Wednesday, September 19, 2012
Feast of Saint Emily de Rodat
Good morning. Ask the typical American their view of love and marriage and the likely response will be something along the lines of love being a feeling (something that happens to us), and that it is about establishing a home and experiencing lots of fun together and being comfortable. And, somewhere in the mix of this one is likely to get a sense that as long as the couple are experiencing positive feelings for each other and their spouse fits a certain predetermined profile of a whatever it is a suitable spouse should be, then it is a “good marriage.” Ultimately, what one is likely to walk away with is an understanding of love and marriage as something which allows for each partner to achieve as much individual happiness as possible. What one is not likely to hear is that love and marriage is about something larger than themselves, that it essentially about new life and eternal life. One is not likely to hear that it is about something greater than themselves, or that it is about self-giving and sacrifice. There is not likely to be any description of love as we hear defined in today’s first reading from Corinthians, “Love is patient, love is kind…Love never fails…So faith, hope, love remain, these three; but the greatest of these is love.”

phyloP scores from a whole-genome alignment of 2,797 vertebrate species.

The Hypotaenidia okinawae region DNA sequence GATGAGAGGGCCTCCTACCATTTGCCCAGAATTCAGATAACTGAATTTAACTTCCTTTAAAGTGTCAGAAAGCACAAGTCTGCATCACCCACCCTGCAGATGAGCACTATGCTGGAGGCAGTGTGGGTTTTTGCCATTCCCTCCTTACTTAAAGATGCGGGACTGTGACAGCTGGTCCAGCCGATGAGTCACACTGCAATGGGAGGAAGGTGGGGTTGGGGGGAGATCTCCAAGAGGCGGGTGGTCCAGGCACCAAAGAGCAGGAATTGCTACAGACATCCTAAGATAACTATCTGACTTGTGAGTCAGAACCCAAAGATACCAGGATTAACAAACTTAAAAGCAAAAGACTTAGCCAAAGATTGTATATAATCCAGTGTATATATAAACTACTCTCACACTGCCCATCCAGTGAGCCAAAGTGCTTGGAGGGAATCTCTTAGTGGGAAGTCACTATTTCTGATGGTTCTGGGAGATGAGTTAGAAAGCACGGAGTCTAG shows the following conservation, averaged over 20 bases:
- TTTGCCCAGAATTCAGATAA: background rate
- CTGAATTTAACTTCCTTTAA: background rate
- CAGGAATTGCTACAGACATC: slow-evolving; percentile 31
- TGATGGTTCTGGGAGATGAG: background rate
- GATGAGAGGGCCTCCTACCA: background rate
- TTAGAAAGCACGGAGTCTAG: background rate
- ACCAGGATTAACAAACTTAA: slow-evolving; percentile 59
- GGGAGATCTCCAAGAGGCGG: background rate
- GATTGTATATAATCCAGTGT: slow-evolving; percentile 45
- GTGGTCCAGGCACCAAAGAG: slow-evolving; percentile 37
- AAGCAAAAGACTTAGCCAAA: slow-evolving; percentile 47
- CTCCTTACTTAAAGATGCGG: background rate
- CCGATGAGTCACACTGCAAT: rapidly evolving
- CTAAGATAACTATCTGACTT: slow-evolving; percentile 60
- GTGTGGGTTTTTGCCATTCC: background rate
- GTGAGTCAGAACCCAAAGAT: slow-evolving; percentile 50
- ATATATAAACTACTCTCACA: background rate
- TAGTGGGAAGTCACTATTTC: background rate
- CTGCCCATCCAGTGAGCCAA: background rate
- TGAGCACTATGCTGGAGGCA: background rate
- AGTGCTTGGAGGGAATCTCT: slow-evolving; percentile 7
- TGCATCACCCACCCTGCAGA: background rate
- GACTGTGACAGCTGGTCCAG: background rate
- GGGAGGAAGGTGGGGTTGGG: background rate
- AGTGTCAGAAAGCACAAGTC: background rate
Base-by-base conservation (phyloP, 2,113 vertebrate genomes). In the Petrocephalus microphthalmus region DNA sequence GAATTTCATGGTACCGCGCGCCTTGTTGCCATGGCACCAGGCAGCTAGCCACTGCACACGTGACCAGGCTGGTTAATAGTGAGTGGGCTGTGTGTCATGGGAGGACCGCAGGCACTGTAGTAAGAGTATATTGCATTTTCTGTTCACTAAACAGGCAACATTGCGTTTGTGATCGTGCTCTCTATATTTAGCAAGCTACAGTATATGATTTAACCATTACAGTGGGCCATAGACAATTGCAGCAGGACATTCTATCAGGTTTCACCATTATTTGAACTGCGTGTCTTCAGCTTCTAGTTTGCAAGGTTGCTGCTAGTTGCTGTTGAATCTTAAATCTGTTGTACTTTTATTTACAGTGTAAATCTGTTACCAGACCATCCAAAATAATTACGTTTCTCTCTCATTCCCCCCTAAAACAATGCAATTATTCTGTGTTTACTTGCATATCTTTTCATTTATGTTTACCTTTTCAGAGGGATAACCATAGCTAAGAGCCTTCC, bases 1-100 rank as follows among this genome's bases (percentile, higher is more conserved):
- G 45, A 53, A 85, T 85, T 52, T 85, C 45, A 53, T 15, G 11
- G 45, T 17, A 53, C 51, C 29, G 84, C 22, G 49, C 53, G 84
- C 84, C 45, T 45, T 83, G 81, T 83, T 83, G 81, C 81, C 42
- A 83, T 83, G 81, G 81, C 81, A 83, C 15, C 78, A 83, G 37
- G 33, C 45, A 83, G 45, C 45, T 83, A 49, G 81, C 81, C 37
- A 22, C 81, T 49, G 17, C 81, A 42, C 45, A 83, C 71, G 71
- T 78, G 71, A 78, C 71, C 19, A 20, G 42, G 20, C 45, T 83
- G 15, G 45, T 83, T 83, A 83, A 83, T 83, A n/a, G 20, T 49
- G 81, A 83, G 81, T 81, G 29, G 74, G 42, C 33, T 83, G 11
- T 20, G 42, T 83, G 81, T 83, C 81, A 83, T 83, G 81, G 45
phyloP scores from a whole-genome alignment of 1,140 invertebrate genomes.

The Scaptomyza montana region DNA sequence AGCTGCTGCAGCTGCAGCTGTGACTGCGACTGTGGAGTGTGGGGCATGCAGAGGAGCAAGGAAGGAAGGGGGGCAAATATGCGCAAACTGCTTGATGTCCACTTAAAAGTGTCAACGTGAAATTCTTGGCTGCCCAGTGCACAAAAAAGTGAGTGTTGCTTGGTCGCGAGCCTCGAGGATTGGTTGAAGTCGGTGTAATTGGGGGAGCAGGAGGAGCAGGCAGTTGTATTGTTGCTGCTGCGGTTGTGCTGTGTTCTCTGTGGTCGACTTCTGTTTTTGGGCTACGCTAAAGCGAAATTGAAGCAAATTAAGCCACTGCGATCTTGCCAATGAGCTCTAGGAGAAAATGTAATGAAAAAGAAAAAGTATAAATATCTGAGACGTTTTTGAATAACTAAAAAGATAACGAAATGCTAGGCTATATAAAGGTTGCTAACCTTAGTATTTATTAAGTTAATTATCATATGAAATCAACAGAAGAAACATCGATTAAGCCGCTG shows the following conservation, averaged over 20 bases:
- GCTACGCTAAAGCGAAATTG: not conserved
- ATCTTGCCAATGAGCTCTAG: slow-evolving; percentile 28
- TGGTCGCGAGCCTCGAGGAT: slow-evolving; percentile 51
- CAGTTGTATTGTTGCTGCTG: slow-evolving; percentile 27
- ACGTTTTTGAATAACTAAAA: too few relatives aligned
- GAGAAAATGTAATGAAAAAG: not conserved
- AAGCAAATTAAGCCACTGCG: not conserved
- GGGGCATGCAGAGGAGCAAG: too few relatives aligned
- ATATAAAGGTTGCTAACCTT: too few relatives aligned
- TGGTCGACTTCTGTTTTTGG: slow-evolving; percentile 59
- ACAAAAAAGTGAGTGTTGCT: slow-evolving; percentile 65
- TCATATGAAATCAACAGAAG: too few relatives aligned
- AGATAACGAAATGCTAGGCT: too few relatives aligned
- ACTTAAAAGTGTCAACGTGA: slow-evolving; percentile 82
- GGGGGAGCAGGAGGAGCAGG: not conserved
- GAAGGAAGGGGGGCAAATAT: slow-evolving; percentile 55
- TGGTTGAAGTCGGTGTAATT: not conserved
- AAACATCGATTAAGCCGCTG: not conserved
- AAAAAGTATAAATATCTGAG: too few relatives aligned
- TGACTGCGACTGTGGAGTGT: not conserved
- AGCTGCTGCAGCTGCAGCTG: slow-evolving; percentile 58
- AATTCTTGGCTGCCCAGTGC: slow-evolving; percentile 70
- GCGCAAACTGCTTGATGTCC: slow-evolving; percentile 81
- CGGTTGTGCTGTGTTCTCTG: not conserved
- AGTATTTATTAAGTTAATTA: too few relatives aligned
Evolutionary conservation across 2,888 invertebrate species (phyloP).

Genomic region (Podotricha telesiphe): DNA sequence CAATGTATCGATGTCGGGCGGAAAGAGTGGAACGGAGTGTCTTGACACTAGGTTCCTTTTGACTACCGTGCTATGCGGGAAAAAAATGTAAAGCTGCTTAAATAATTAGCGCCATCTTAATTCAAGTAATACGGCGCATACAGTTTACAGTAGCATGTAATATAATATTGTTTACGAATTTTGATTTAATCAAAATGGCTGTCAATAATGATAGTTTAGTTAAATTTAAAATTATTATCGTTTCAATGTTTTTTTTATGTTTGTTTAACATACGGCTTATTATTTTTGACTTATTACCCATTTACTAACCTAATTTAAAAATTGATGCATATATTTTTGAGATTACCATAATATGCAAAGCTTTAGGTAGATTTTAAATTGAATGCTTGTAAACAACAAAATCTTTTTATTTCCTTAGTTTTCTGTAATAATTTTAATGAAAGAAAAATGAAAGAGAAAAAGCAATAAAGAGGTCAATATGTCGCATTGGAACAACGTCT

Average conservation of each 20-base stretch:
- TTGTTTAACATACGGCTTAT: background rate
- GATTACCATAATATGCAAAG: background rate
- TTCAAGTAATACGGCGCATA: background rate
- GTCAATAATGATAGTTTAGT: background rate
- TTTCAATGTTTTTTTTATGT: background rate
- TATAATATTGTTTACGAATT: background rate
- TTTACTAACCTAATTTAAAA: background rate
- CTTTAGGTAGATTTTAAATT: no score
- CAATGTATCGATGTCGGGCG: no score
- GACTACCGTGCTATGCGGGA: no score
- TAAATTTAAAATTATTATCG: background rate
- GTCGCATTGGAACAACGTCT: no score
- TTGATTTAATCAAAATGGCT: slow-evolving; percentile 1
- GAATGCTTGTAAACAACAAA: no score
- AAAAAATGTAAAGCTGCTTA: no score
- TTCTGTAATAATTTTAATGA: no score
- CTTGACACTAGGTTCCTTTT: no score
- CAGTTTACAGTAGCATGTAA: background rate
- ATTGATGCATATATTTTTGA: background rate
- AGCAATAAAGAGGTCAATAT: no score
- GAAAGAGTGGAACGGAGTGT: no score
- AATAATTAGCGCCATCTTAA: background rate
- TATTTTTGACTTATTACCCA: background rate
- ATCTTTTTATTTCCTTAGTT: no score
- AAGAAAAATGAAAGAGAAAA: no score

This conversation regarding love and marriage is not likely to provide much in the way of any discussion of endurance, or commitment, or of forgiveness or acceptance of each other's faults. No, much like the Pharisees in today’s Gospel, there will be instead conversation of things needing to it fit with our expectations. It needs to be this way or that way. The typical description of love and marriage will likely suggest couple’s needing to fit one another’s needs like a hand to a glove, and should the marriage not play out as expected, well then the American way is to just start over. The typical description of love come true, of marriage American style will offer impressions of Snow White and “Someday my Prince will come.” Well, Jesus wasn’t the prince the Pharisees were expecting, but our Prince of Peace showed us the way to love. The saints, whose lives we honor today, Saint Alonso, Saint Januarius, and Saint Emily de Rodat likewise show us the true meaning of love. True love goes beyond what we expect it to be, it reaches beyond each other’s humanness and shortcomings, and it is hard work. Unlike the typical American view of love and marriage, if we start-out expecting it to be about life and eternal life, and about self-sacrifice in the pursuit of something greater, then you have a marriage built on true love. Make a great day!
Today we recall the good lives of Saint Alonso de Orozco, Saint Januarius, and Saint Emily de Rodat.
Posted by Donald Gatwood at 8:00 AM